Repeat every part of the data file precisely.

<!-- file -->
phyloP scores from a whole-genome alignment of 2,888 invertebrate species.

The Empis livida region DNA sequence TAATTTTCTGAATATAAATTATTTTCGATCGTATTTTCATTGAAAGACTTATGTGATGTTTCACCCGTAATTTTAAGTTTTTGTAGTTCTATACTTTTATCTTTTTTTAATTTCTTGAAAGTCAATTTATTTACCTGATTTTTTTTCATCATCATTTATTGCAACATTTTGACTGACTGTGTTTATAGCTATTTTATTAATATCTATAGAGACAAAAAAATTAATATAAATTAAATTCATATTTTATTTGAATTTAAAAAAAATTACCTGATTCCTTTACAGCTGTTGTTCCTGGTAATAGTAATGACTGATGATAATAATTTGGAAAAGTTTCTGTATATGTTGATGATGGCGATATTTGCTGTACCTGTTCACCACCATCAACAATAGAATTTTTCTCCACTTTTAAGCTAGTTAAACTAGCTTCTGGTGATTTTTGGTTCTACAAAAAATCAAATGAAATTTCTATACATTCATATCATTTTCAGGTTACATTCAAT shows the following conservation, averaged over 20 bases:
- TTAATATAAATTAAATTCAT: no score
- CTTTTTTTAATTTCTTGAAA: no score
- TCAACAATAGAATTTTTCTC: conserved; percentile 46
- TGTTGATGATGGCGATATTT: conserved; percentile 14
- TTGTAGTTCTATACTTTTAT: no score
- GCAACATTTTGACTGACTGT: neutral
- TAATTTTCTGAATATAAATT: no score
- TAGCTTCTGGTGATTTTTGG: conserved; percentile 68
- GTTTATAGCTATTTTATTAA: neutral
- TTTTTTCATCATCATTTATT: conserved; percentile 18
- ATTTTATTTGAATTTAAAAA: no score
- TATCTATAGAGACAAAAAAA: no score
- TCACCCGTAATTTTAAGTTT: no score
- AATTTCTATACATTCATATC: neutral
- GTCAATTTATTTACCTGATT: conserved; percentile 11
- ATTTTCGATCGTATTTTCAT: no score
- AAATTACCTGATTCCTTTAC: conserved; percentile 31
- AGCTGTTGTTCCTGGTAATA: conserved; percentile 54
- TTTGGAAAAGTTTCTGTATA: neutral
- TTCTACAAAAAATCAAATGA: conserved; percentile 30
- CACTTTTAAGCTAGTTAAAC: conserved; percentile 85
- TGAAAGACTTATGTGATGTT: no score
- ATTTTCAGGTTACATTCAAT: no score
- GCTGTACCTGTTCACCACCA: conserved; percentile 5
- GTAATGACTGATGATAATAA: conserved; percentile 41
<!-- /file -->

phyloP scores from a whole-genome alignment of 2,888 invertebrate species.

The Empis livida region DNA sequence TAATTTTCTGAATATAAATTATTTTCGATCGTATTTTCATTGAAAGACTTATGTGATGTTTCACCCGTAATTTTAAGTTTTTGTAGTTCTATACTTTTATCTTTTTTTAATTTCTTGAAAGTCAATTTATTTACCTGATTTTTTTTCATCATCATTTATTGCAACATTTTGACTGACTGTGTTTATAGCTATTTTATTAATATCTATAGAGACAAAAAAATTAATATAAATTAAATTCATATTTTATTTGAATTTAAAAAAAATTACCTGATTCCTTTACAGCTGTTGTTCCTGGTAATAGTAATGACTGATGATAATAATTTGGAAAAGTTTCTGTATATGTTGATGATGGCGATATTTGCTGTACCTGTTCACCACCATCAACAATAGAATTTTTCTCCACTTTTAAGCTAGTTAAACTAGCTTCTGGTGATTTTTGGTTCTACAAAAAATCAAATGAAATTTCTATACATTCATATCATTTTCAGGTTACATTCAAT shows the following conservation, averaged over 20 bases:
- TTAATATAAATTAAATTCAT: no score
- CTTTTTTTAATTTCTTGAAA: no score
- TCAACAATAGAATTTTTCTC: conserved; percentile 46
- TGTTGATGATGGCGATATTT: conserved; percentile 14
- TTGTAGTTCTATACTTTTAT: no score
- GCAACATTTTGACTGACTGT: neutral
- TAATTTTCTGAATATAAATT: no score
- TAGCTTCTGGTGATTTTTGG: conserved; percentile 68
- GTTTATAGCTATTTTATTAA: neutral
- TTTTTTCATCATCATTTATT: conserved; percentile 18
- ATTTTATTTGAATTTAAAAA: no score
- TATCTATAGAGACAAAAAAA: no score
- TCACCCGTAATTTTAAGTTT: no score
- AATTTCTATACATTCATATC: neutral
- GTCAATTTATTTACCTGATT: conserved; percentile 11
- ATTTTCGATCGTATTTTCAT: no score
- AAATTACCTGATTCCTTTAC: conserved; percentile 31
- AGCTGTTGTTCCTGGTAATA: conserved; percentile 54
- TTTGGAAAAGTTTCTGTATA: neutral
- TTCTACAAAAAATCAAATGA: conserved; percentile 30
- CACTTTTAAGCTAGTTAAAC: conserved; percentile 85
- TGAAAGACTTATGTGATGTT: no score
- ATTTTCAGGTTACATTCAAT: no score
- GCTGTACCTGTTCACCACCA: conserved; percentile 5
- GTAATGACTGATGATAATAA: conserved; percentile 41